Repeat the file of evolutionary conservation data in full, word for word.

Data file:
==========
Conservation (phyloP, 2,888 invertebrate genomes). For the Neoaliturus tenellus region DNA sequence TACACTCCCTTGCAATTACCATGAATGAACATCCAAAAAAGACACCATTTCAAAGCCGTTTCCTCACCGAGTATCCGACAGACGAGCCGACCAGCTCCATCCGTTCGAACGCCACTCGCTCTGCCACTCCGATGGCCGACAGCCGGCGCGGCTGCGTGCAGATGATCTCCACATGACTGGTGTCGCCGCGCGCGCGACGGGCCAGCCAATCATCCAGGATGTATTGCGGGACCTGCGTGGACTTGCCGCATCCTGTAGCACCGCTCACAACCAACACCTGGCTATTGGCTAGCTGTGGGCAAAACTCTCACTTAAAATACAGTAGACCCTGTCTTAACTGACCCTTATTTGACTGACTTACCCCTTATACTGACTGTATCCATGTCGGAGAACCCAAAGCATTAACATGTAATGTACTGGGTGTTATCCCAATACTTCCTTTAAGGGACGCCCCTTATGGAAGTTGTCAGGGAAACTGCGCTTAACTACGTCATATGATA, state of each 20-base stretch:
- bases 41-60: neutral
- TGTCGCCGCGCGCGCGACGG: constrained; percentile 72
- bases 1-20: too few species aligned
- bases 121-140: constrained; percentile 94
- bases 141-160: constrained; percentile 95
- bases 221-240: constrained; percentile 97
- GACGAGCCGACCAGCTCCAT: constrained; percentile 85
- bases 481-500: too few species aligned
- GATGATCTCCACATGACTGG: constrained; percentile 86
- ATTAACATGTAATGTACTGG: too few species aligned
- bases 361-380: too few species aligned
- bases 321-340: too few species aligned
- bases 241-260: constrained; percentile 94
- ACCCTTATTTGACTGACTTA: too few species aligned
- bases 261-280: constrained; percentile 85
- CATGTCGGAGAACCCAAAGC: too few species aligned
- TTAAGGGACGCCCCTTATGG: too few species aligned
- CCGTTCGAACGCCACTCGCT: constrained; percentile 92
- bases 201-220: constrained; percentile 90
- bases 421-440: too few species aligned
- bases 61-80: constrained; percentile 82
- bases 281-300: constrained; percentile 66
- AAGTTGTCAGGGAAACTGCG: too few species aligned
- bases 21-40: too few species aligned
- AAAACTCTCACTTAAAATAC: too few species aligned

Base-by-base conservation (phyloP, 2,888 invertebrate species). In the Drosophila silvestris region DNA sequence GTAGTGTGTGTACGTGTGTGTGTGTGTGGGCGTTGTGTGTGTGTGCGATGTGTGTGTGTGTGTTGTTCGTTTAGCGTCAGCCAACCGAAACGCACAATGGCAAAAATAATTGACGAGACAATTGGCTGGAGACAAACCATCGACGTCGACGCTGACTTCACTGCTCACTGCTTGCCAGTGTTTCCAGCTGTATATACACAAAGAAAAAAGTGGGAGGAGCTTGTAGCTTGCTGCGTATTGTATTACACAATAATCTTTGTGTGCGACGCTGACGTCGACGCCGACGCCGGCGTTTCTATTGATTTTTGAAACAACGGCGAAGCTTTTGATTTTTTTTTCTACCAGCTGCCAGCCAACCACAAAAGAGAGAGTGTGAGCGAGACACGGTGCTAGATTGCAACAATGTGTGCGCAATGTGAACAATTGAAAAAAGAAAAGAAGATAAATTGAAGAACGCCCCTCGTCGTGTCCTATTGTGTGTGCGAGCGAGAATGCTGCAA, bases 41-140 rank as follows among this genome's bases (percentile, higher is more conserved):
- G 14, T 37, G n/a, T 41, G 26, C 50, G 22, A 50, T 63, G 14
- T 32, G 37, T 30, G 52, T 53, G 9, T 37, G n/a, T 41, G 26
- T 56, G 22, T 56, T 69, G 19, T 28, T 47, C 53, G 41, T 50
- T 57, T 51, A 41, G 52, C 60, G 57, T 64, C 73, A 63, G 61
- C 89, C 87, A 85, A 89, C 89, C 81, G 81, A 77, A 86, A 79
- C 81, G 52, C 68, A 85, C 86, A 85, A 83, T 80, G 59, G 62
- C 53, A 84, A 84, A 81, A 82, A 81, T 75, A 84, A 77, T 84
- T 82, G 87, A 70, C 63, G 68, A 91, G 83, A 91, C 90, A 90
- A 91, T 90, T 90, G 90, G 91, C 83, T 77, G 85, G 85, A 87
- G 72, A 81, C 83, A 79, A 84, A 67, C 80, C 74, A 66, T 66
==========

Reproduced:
Conservation (phyloP, 2,888 invertebrate genomes). For the Neoaliturus tenellus region DNA sequence TACACTCCCTTGCAATTACCATGAATGAACATCCAAAAAAGACACCATTTCAAAGCCGTTTCCTCACCGAGTATCCGACAGACGAGCCGACCAGCTCCATCCGTTCGAACGCCACTCGCTCTGCCACTCCGATGGCCGACAGCCGGCGCGGCTGCGTGCAGATGATCTCCACATGACTGGTGTCGCCGCGCGCGCGACGGGCCAGCCAATCATCCAGGATGTATTGCGGGACCTGCGTGGACTTGCCGCATCCTGTAGCACCGCTCACAACCAACACCTGGCTATTGGCTAGCTGTGGGCAAAACTCTCACTTAAAATACAGTAGACCCTGTCTTAACTGACCCTTATTTGACTGACTTACCCCTTATACTGACTGTATCCATGTCGGAGAACCCAAAGCATTAACATGTAATGTACTGGGTGTTATCCCAATACTTCCTTTAAGGGACGCCCCTTATGGAAGTTGTCAGGGAAACTGCGCTTAACTACGTCATATGATA, state of each 20-base stretch:
- bases 41-60: neutral
- TGTCGCCGCGCGCGCGACGG: constrained; percentile 72
- bases 1-20: too few species aligned
- bases 121-140: constrained; percentile 94
- bases 141-160: constrained; percentile 95
- bases 221-240: constrained; percentile 97
- GACGAGCCGACCAGCTCCAT: constrained; percentile 85
- bases 481-500: too few species aligned
- GATGATCTCCACATGACTGG: constrained; percentile 86
- ATTAACATGTAATGTACTGG: too few species aligned
- bases 361-380: too few species aligned
- bases 321-340: too few species aligned
- bases 241-260: constrained; percentile 94
- ACCCTTATTTGACTGACTTA: too few species aligned
- bases 261-280: constrained; percentile 85
- CATGTCGGAGAACCCAAAGC: too few species aligned
- TTAAGGGACGCCCCTTATGG: too few species aligned
- CCGTTCGAACGCCACTCGCT: constrained; percentile 92
- bases 201-220: constrained; percentile 90
- bases 421-440: too few species aligned
- bases 61-80: constrained; percentile 82
- bases 281-300: constrained; percentile 66
- AAGTTGTCAGGGAAACTGCG: too few species aligned
- bases 21-40: too few species aligned
- AAAACTCTCACTTAAAATAC: too few species aligned

Base-by-base conservation (phyloP, 2,888 invertebrate species). In the Drosophila silvestris region DNA sequence GTAGTGTGTGTACGTGTGTGTGTGTGTGGGCGTTGTGTGTGTGTGCGATGTGTGTGTGTGTGTTGTTCGTTTAGCGTCAGCCAACCGAAACGCACAATGGCAAAAATAATTGACGAGACAATTGGCTGGAGACAAACCATCGACGTCGACGCTGACTTCACTGCTCACTGCTTGCCAGTGTTTCCAGCTGTATATACACAAAGAAAAAAGTGGGAGGAGCTTGTAGCTTGCTGCGTATTGTATTACACAATAATCTTTGTGTGCGACGCTGACGTCGACGCCGACGCCGGCGTTTCTATTGATTTTTGAAACAACGGCGAAGCTTTTGATTTTTTTTTCTACCAGCTGCCAGCCAACCACAAAAGAGAGAGTGTGAGCGAGACACGGTGCTAGATTGCAACAATGTGTGCGCAATGTGAACAATTGAAAAAAGAAAAGAAGATAAATTGAAGAACGCCCCTCGTCGTGTCCTATTGTGTGTGCGAGCGAGAATGCTGCAA, bases 41-140 rank as follows among this genome's bases (percentile, higher is more conserved):
- G 14, T 37, G n/a, T 41, G 26, C 50, G 22, A 50, T 63, G 14
- T 32, G 37, T 30, G 52, T 53, G 9, T 37, G n/a, T 41, G 26
- T 56, G 22, T 56, T 69, G 19, T 28, T 47, C 53, G 41, T 50
- T 57, T 51, A 41, G 52, C 60, G 57, T 64, C 73, A 63, G 61
- C 89, C 87, A 85, A 89, C 89, C 81, G 81, A 77, A 86, A 79
- C 81, G 52, C 68, A 85, C 86, A 85, A 83, T 80, G 59, G 62
- C 53, A 84, A 84, A 81, A 82, A 81, T 75, A 84, A 77, T 84
- T 82, G 87, A 70, C 63, G 68, A 91, G 83, A 91, C 90, A 90
- A 91, T 90, T 90, G 90, G 91, C 83, T 77, G 85, G 85, A 87
- G 72, A 81, C 83, A 79, A 84, A 67, C 80, C 74, A 66, T 66